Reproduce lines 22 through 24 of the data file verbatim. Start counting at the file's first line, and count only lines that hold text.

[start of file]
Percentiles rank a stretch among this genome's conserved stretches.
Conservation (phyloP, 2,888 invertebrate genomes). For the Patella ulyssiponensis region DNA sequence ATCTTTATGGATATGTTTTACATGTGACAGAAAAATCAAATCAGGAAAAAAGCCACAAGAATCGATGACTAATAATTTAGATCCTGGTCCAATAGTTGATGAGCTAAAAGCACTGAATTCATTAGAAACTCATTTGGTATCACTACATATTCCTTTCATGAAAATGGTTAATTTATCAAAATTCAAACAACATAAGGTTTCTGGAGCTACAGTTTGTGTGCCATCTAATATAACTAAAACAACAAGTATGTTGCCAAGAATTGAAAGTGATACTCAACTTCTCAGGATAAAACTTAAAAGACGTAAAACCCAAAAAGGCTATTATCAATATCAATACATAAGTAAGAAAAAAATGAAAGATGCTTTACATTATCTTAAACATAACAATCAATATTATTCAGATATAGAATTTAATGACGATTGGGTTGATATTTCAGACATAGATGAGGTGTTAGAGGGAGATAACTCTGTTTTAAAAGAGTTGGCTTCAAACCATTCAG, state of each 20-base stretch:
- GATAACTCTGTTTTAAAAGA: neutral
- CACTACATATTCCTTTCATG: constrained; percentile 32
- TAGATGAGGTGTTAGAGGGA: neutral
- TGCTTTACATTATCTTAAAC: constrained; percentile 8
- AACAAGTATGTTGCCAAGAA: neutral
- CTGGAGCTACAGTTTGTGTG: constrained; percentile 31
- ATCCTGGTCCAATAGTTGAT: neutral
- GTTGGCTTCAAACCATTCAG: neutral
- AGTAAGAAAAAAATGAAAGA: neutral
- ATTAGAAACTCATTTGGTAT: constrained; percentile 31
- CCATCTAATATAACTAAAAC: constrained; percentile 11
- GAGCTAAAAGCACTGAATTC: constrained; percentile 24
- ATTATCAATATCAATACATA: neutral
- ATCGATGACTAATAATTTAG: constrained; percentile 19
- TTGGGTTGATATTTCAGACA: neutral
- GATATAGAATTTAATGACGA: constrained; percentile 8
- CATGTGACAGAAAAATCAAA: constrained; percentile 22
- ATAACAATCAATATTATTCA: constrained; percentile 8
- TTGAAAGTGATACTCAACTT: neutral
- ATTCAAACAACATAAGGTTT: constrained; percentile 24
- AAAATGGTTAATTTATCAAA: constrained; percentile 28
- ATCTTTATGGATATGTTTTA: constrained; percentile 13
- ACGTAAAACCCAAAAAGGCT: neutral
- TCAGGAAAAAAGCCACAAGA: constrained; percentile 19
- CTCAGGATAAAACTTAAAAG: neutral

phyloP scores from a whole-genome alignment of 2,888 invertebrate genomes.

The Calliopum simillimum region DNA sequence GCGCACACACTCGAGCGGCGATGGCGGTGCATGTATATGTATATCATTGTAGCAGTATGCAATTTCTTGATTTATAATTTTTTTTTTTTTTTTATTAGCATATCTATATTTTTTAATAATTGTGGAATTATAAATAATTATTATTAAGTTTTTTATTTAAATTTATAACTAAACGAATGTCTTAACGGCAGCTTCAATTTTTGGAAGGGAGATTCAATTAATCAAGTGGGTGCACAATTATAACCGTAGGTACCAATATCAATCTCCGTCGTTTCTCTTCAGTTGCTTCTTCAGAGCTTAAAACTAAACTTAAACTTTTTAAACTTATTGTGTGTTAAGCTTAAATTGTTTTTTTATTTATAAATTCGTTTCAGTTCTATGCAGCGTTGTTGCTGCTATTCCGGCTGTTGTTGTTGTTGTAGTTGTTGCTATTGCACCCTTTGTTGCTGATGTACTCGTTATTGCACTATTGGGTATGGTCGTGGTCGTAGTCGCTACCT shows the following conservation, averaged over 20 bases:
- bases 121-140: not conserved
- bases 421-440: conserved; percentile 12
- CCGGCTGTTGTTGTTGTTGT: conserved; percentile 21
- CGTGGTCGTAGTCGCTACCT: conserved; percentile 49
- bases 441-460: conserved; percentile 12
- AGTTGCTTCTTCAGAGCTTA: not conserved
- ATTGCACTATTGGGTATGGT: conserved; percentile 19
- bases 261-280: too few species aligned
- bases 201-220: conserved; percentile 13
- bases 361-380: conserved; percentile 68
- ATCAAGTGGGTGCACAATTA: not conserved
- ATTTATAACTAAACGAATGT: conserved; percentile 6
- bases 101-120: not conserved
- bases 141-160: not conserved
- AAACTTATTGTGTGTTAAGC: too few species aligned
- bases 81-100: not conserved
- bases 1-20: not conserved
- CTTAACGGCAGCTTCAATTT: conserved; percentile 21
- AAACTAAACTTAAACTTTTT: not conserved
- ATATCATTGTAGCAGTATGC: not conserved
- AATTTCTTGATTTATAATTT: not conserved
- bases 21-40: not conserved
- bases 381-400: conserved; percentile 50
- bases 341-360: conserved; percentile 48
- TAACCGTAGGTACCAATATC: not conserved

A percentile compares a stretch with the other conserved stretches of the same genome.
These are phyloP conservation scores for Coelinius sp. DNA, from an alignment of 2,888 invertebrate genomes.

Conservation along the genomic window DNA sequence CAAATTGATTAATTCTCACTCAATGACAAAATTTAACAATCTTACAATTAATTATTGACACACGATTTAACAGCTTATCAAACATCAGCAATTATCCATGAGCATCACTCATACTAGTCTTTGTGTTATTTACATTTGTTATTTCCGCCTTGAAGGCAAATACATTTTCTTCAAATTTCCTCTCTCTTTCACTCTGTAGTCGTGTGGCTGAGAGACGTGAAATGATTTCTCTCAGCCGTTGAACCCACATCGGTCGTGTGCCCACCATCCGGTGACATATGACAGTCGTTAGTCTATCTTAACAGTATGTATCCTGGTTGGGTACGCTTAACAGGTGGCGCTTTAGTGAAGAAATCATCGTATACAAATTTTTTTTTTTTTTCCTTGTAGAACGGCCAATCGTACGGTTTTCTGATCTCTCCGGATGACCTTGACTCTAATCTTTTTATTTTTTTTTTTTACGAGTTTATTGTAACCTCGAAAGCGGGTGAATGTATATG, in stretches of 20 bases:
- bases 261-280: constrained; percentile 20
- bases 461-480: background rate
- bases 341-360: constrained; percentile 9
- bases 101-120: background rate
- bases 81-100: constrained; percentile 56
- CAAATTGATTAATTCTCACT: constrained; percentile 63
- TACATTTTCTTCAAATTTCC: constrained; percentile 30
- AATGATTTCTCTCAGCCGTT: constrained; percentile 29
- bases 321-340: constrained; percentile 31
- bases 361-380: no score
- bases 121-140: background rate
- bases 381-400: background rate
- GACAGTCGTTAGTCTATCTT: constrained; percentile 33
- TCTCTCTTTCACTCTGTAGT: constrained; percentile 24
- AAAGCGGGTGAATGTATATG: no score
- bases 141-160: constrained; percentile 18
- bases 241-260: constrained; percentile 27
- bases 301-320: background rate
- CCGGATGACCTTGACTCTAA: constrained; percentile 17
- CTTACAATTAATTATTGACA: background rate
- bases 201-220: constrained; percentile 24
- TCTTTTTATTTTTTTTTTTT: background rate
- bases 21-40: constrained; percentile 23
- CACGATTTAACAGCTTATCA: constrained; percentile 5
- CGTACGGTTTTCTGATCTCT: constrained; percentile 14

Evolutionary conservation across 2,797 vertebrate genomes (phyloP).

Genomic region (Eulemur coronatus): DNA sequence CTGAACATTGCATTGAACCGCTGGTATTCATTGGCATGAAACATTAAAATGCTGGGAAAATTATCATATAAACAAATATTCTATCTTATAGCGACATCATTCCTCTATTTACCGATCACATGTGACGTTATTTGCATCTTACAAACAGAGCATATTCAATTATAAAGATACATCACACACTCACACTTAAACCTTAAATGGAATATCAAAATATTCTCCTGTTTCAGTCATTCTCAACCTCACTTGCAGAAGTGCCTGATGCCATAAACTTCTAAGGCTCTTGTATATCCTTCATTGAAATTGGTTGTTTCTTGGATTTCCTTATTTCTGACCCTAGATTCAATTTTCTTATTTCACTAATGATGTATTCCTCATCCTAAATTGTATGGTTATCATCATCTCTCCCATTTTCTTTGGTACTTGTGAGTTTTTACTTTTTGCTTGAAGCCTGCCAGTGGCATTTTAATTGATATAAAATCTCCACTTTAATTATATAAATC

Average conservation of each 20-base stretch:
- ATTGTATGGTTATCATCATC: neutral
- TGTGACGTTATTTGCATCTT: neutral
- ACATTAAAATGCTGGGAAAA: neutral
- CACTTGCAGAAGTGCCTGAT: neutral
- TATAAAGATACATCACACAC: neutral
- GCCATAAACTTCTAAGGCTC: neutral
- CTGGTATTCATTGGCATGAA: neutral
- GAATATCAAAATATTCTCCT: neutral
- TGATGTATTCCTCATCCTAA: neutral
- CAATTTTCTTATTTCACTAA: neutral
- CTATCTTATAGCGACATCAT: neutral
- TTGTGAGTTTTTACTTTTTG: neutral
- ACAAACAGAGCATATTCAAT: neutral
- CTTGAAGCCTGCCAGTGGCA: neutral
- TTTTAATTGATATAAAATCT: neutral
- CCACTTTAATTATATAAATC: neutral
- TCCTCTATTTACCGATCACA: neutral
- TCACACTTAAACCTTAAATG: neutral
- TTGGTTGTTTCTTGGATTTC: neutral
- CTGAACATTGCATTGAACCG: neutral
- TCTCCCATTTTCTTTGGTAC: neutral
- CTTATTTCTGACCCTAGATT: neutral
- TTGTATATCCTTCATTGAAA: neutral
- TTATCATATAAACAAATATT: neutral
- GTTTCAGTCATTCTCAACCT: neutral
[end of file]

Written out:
- ATTCAAACAACATAAGGTTT: constrained; percentile 24
- AAAATGGTTAATTTATCAAA: constrained; percentile 28
- ATCTTTATGGATATGTTTTA: constrained; percentile 13